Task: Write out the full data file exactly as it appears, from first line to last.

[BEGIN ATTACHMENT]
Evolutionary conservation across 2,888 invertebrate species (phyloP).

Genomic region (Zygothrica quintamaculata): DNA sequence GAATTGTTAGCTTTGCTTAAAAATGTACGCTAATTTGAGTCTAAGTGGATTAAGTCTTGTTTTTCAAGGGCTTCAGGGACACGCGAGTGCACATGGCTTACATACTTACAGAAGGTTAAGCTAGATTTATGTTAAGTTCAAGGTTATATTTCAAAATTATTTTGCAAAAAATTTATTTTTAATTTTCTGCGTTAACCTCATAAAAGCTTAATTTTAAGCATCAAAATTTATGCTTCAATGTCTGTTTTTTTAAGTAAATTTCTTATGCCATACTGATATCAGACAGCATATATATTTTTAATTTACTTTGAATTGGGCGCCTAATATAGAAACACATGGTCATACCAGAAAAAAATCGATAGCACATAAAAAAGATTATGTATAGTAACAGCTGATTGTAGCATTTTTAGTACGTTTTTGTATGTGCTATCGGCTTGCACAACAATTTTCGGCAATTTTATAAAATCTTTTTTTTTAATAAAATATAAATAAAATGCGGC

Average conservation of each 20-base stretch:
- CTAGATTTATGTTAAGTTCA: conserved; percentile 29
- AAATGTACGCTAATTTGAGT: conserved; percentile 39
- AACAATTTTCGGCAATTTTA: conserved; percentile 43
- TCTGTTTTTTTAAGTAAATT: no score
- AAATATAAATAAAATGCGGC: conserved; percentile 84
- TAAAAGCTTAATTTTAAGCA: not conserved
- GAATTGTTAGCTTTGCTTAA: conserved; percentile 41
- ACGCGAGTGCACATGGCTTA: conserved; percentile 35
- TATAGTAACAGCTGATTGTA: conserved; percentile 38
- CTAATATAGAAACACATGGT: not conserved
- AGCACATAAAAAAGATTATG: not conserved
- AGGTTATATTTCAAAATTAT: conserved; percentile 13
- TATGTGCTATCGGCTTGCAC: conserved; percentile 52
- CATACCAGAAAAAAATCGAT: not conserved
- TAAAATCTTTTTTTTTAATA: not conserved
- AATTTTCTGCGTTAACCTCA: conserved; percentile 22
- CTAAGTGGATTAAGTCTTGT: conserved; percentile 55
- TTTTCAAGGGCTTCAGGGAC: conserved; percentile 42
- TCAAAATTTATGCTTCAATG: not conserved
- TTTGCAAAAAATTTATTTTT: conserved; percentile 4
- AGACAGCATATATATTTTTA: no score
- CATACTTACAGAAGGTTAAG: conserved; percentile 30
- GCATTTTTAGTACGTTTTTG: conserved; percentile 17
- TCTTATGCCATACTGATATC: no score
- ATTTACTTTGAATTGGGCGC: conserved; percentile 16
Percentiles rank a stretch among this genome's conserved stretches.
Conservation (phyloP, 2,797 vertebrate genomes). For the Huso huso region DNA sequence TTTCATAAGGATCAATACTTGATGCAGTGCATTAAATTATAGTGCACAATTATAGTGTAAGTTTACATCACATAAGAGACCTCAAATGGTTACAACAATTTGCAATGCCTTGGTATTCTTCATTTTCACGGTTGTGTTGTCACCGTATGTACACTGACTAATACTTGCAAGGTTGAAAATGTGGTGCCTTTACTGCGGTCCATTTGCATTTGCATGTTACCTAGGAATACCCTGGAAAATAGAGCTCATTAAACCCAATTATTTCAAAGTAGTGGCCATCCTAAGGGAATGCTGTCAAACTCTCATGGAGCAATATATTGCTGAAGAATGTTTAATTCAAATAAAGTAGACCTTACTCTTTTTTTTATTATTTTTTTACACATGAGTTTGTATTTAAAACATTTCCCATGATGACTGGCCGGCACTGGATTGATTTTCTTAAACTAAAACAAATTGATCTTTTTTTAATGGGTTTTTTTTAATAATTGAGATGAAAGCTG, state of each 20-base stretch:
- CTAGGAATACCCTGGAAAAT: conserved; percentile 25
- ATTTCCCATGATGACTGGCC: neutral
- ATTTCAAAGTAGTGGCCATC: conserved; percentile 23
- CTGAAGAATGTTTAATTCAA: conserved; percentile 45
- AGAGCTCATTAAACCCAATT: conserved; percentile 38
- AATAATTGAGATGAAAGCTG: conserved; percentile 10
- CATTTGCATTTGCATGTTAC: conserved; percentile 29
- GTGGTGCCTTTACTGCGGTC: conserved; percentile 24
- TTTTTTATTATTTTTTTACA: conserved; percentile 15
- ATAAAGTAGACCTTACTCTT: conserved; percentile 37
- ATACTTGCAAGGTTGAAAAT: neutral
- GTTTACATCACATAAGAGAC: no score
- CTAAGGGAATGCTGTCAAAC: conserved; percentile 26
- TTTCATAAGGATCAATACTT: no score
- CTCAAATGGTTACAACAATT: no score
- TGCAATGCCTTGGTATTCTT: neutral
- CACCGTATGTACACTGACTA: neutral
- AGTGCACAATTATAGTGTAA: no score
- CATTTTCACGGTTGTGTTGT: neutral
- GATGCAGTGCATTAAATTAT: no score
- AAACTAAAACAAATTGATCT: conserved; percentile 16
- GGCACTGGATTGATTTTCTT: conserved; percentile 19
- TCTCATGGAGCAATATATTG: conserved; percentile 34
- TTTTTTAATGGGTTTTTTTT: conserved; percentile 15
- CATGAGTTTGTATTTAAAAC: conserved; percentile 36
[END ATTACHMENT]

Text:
Evolutionary conservation across 2,888 invertebrate species (phyloP).

Genomic region (Zygothrica quintamaculata): DNA sequence GAATTGTTAGCTTTGCTTAAAAATGTACGCTAATTTGAGTCTAAGTGGATTAAGTCTTGTTTTTCAAGGGCTTCAGGGACACGCGAGTGCACATGGCTTACATACTTACAGAAGGTTAAGCTAGATTTATGTTAAGTTCAAGGTTATATTTCAAAATTATTTTGCAAAAAATTTATTTTTAATTTTCTGCGTTAACCTCATAAAAGCTTAATTTTAAGCATCAAAATTTATGCTTCAATGTCTGTTTTTTTAAGTAAATTTCTTATGCCATACTGATATCAGACAGCATATATATTTTTAATTTACTTTGAATTGGGCGCCTAATATAGAAACACATGGTCATACCAGAAAAAAATCGATAGCACATAAAAAAGATTATGTATAGTAACAGCTGATTGTAGCATTTTTAGTACGTTTTTGTATGTGCTATCGGCTTGCACAACAATTTTCGGCAATTTTATAAAATCTTTTTTTTTAATAAAATATAAATAAAATGCGGC

Average conservation of each 20-base stretch:
- CTAGATTTATGTTAAGTTCA: conserved; percentile 29
- AAATGTACGCTAATTTGAGT: conserved; percentile 39
- AACAATTTTCGGCAATTTTA: conserved; percentile 43
- TCTGTTTTTTTAAGTAAATT: no score
- AAATATAAATAAAATGCGGC: conserved; percentile 84
- TAAAAGCTTAATTTTAAGCA: not conserved
- GAATTGTTAGCTTTGCTTAA: conserved; percentile 41
- ACGCGAGTGCACATGGCTTA: conserved; percentile 35
- TATAGTAACAGCTGATTGTA: conserved; percentile 38
- CTAATATAGAAACACATGGT: not conserved
- AGCACATAAAAAAGATTATG: not conserved
- AGGTTATATTTCAAAATTAT: conserved; percentile 13
- TATGTGCTATCGGCTTGCAC: conserved; percentile 52
- CATACCAGAAAAAAATCGAT: not conserved
- TAAAATCTTTTTTTTTAATA: not conserved
- AATTTTCTGCGTTAACCTCA: conserved; percentile 22
- CTAAGTGGATTAAGTCTTGT: conserved; percentile 55
- TTTTCAAGGGCTTCAGGGAC: conserved; percentile 42
- TCAAAATTTATGCTTCAATG: not conserved
- TTTGCAAAAAATTTATTTTT: conserved; percentile 4
- AGACAGCATATATATTTTTA: no score
- CATACTTACAGAAGGTTAAG: conserved; percentile 30
- GCATTTTTAGTACGTTTTTG: conserved; percentile 17
- TCTTATGCCATACTGATATC: no score
- ATTTACTTTGAATTGGGCGC: conserved; percentile 16
Percentiles rank a stretch among this genome's conserved stretches.
Conservation (phyloP, 2,797 vertebrate genomes). For the Huso huso region DNA sequence TTTCATAAGGATCAATACTTGATGCAGTGCATTAAATTATAGTGCACAATTATAGTGTAAGTTTACATCACATAAGAGACCTCAAATGGTTACAACAATTTGCAATGCCTTGGTATTCTTCATTTTCACGGTTGTGTTGTCACCGTATGTACACTGACTAATACTTGCAAGGTTGAAAATGTGGTGCCTTTACTGCGGTCCATTTGCATTTGCATGTTACCTAGGAATACCCTGGAAAATAGAGCTCATTAAACCCAATTATTTCAAAGTAGTGGCCATCCTAAGGGAATGCTGTCAAACTCTCATGGAGCAATATATTGCTGAAGAATGTTTAATTCAAATAAAGTAGACCTTACTCTTTTTTTTATTATTTTTTTACACATGAGTTTGTATTTAAAACATTTCCCATGATGACTGGCCGGCACTGGATTGATTTTCTTAAACTAAAACAAATTGATCTTTTTTTAATGGGTTTTTTTTAATAATTGAGATGAAAGCTG, state of each 20-base stretch:
- CTAGGAATACCCTGGAAAAT: conserved; percentile 25
- ATTTCCCATGATGACTGGCC: neutral
- ATTTCAAAGTAGTGGCCATC: conserved; percentile 23
- CTGAAGAATGTTTAATTCAA: conserved; percentile 45
- AGAGCTCATTAAACCCAATT: conserved; percentile 38
- AATAATTGAGATGAAAGCTG: conserved; percentile 10
- CATTTGCATTTGCATGTTAC: conserved; percentile 29
- GTGGTGCCTTTACTGCGGTC: conserved; percentile 24
- TTTTTTATTATTTTTTTACA: conserved; percentile 15
- ATAAAGTAGACCTTACTCTT: conserved; percentile 37
- ATACTTGCAAGGTTGAAAAT: neutral
- GTTTACATCACATAAGAGAC: no score
- CTAAGGGAATGCTGTCAAAC: conserved; percentile 26
- TTTCATAAGGATCAATACTT: no score
- CTCAAATGGTTACAACAATT: no score
- TGCAATGCCTTGGTATTCTT: neutral
- CACCGTATGTACACTGACTA: neutral
- AGTGCACAATTATAGTGTAA: no score
- CATTTTCACGGTTGTGTTGT: neutral
- GATGCAGTGCATTAAATTAT: no score
- AAACTAAAACAAATTGATCT: conserved; percentile 16
- GGCACTGGATTGATTTTCTT: conserved; percentile 19
- TCTCATGGAGCAATATATTG: conserved; percentile 34
- TTTTTTAATGGGTTTTTTTT: conserved; percentile 15
- CATGAGTTTGTATTTAAAAC: conserved; percentile 36